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What kind of bike rack should I get?

What kind of bike rack should I get?

The popularity of cycling has grown hugely in the UK in recent years. This year, as travel bans rule out many cycling destinations abroad, many pedal-mad Brits will be taking their bikes on staycation instead.

Safely transporting a bike by car can seem a little daunting, especially if haven’t done it before. However, it’s easier than you might think and, as long as your bike rack is fitted securely and checked before leaving, you shouldn’t have any issues.

Roof-mounted racks

Roof-mounted racks cost an average of between £50 and £150 per rack and are fitted to the bars and rails on your car’s roof. If your car doesn’t include these as standard, they can be bought and installed separately.

The two most common roof-mounted options involve fixing the bike to the rack via its down tube or the front forks (once you’ve removed the front wheel).

You should ‘top and tail’ the way the bikes are stored. Alternating the direction the bikes face is the best way to utilise the space on your roof.

Pros:

  • You can usually fit up to four bikes – depending on car size
  • Access to your boot remains clear
  • Your bikes won’t obscure rear lights and plates
  • The rack is easy to install and remove (after a bit of practice)
  • The racks often come with built-in locks, which is great for additional security
  • It’s a sturdy and secure type of rack

Cons:

  • Lifting the bikes onto the roof can be tricky – ideally you will have another person on hand to help
  • Requires roof bars on your vehicle
  • Not great for your vehicles aerodynamics and therefore petrol consumption
  • The additional height of your bike might make height-restricted areas, such as car park entry points, difficult to access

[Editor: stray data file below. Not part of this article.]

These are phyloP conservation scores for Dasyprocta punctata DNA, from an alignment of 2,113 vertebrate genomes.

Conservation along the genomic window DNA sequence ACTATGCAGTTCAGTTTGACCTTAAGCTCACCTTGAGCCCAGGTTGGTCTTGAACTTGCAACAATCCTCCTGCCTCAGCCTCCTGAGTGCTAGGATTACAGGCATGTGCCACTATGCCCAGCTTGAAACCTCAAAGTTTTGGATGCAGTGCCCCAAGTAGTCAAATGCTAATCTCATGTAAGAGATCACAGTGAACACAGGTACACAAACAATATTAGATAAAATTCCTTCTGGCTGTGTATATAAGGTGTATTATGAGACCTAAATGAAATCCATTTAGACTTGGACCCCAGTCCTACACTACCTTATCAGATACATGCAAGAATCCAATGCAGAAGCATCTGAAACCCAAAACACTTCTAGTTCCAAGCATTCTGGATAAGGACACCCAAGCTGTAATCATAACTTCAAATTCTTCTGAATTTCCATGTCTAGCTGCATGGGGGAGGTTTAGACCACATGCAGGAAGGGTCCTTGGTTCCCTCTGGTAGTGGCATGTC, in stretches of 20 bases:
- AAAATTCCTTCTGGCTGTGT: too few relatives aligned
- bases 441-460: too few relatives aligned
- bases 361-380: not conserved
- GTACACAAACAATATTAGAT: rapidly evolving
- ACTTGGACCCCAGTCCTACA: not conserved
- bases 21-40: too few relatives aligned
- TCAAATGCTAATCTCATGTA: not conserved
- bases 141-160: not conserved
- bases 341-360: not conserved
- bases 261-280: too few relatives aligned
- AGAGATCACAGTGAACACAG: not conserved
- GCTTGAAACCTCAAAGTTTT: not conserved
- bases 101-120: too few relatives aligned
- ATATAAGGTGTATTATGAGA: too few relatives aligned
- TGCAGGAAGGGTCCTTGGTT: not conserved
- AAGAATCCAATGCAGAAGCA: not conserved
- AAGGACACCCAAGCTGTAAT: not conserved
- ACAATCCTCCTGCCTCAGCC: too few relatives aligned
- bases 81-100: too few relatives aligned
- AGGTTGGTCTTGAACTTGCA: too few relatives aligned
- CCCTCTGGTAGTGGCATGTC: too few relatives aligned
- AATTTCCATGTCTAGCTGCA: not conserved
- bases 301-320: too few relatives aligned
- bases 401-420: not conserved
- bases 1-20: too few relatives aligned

Rear-mounted racks

Rear-mounted racks cost between £50 and £300. Bike racks fitted to the rear of the vehicle tend to be a little more basic but are a very cost-effective, quick-to-fit option.

They are usually metal-framed and fit to the edges of the boot or a tow bar. The bikes then hang on one or two extended arms, and straps and clips tie the bikes to the frames of the rack.

Carefully check the rear-mounted rack you buy is suitable for your car. The type of rack you require will vary depending on whether your car is a hatchback, estate, four-by-four etc.

Always double-check that all straps and clips are tight and secure before setting off. You may also want to consider adding some padding between your bikes to help reduce the amount of movement that occurs while you drive.

Pros:

  • Generally cheaper than roof-mounted racks
  • Quick and easy to get bikes on and off
  • You don’t have to be as tall and strong to use them as you do with roof-mounted bike racks as you will not be lifting bikes overhead
  • Rear-mounted racks are safe and secure

Cons:

  • Rear-mounted racks hold fewer bikes than roof-mounted racks– usually a maximum of three
  • These racks limit access to the boot of your car
  • They can make it more difficult to reverse your vehicle
  • Your bikes may extend past the width of your car when fitted to the rack, which is a potential hazard for both you and other motorists
  • Some mounting pads can rub off the paint on your car’s bodywork

Happy Cycling!

Now the difficultly of choosing and fitting a bike rack is sorted, you can enjoy getting out on the open road, wherever your bike takes you.